The way I see it, Stephen Curry’s critics describing his and the Warriors’ tactics as unfair are no different from English footballers who described Scotland’s passing game as unfair (England was used to a dribbling-only no-passing style of football till then) after the first meeting of the two nations in 1872.

Basketball and playing to your strengths

Earlier this week the wife went to play basketball with some classmates in Barcelona. As she was on her way back home, we were talking about the game and I inevitably referred to my own style of playing (it’s a theme now – she says something about school, and I start off my own story with “back when I was in B-school…”). I was telling her about how I never really got good at laying up or dribbling, and I built my game around a careful avoidance of those themes.

She snapped that I was “one of those guys” who doesn’t bother learning certain kind of stuff because I’m good at other kind of stuff, so I assume that I don’t need to learn new stuff. What she said took me back to this piece in Scientific American which talks about two kinds of learning – which the piece calls as “fixed mindset” and “growth mindset”. The piece goes on to say that kids who are usually praised for results or intelligence end up developing “fixed mindsets” and that for such kids, learning stops at some stage. Those praised for effort and process on the other hand, the piece says, continue to learn and their learning is everlasting.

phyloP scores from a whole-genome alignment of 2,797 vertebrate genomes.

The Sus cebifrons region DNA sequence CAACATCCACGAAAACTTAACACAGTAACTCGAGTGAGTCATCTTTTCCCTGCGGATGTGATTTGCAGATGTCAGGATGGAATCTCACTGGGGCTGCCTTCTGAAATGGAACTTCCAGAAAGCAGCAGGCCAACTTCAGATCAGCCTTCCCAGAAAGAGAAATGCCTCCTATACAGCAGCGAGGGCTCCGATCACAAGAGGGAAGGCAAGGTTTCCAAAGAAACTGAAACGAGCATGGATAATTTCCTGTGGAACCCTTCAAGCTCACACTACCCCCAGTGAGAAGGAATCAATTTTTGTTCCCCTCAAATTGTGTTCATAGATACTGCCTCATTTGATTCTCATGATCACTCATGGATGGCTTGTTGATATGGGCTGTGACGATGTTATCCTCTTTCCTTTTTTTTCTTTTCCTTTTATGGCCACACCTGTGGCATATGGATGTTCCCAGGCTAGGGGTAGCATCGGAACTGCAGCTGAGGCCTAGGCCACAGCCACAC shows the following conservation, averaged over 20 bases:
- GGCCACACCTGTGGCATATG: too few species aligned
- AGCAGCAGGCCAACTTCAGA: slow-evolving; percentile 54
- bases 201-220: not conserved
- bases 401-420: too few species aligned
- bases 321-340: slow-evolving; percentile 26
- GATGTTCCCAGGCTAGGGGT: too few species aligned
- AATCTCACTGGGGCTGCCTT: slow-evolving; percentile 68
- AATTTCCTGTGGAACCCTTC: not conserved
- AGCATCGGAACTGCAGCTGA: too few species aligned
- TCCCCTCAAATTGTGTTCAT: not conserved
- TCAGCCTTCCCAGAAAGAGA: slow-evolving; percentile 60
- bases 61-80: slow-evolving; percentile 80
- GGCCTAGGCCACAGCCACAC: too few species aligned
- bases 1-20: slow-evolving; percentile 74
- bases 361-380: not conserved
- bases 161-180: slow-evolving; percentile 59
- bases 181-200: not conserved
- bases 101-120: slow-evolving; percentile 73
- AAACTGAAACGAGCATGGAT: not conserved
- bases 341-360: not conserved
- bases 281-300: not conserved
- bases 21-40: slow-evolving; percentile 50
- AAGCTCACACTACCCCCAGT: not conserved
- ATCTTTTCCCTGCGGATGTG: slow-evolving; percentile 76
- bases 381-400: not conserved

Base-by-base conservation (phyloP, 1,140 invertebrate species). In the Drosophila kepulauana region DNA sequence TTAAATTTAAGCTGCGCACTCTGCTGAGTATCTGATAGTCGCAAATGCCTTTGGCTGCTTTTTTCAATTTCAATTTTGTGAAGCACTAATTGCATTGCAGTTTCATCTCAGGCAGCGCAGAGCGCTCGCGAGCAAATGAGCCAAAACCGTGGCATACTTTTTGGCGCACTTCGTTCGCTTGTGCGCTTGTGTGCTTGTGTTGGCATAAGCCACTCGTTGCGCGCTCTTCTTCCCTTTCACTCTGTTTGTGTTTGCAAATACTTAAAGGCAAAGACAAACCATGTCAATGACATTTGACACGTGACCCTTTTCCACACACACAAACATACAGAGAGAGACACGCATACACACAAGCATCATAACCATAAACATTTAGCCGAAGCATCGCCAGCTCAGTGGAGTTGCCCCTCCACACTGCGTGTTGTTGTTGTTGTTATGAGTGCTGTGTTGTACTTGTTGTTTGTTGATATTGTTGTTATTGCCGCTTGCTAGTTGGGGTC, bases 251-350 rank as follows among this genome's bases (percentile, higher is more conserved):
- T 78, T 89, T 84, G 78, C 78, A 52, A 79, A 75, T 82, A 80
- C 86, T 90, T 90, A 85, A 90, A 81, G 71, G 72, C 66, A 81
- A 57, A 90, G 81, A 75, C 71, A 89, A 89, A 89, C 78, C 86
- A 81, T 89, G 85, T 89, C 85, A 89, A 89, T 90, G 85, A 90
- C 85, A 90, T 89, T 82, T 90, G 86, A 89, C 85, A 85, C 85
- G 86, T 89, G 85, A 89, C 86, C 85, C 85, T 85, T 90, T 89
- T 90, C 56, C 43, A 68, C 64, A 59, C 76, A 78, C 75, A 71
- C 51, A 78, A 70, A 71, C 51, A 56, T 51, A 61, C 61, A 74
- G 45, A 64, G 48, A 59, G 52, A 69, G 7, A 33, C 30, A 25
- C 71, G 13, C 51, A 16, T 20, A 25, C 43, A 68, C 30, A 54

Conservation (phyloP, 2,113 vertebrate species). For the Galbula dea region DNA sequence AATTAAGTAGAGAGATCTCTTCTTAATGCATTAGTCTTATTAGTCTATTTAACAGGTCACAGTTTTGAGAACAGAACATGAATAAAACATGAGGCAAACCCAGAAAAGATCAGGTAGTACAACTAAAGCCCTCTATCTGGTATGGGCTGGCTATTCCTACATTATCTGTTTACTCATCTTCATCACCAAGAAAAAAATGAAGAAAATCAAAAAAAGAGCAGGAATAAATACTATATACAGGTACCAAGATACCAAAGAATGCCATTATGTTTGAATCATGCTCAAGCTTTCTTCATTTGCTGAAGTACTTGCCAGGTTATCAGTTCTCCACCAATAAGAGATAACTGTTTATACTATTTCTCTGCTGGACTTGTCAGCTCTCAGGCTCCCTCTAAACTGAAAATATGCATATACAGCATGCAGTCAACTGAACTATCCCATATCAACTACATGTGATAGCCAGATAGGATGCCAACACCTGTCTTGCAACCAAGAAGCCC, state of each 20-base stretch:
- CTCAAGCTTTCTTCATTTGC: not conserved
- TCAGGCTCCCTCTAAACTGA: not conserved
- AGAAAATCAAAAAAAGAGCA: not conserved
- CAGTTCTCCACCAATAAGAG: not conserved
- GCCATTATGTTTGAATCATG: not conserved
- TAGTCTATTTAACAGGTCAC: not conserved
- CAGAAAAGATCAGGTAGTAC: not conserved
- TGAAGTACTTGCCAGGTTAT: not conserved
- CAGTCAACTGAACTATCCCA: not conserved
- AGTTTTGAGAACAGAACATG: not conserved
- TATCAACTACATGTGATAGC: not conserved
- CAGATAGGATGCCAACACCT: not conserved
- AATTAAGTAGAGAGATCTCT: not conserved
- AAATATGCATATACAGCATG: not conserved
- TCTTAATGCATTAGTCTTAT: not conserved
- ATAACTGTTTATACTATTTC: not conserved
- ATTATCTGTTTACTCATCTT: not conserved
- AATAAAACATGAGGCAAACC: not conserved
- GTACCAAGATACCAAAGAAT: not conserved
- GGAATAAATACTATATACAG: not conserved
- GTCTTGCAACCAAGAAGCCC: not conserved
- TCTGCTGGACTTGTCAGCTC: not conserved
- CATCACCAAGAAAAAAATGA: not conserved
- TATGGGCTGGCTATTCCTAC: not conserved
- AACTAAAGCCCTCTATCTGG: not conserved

When I read the piece I completely identified with the fixed mindset. I sailed through most of school without putting in much effort, but when the learning curve got steep (like in Class XI physics, or at IIT) I simply gave up and started working around concepts that I found hard to learn. I didn’t do badly then, but it started affecting me when I started working. And over the last three years I’ve institutionalised playing to my strengths, while making an effort to simultaneously learn.

Coming back to basketball, the wife talked that day about how my view of the game was wrong and compared my views to those of people who would ask her “so how many points did you score” after a game – which she said was extremely pointless.

Anyway I had a chance to put that to test this morning when I played basketball (after a gap of close to 9 years) with Rohin, Vivaan and Issac (links not available to latter two). It was a chance occurrence – I stumbled upon Rohin’s tweet calling for people to play basketball with him and I responded. And it was a wonderful morning today, as I played the game after nine years.

Two pertinent observations – firstly I haven’t regressed too much. I missed shots much more frequently than I normally do, but got better as the game wore on. The second and more important pertinent observation – I still play in a fashion similar to how I played back in 1997.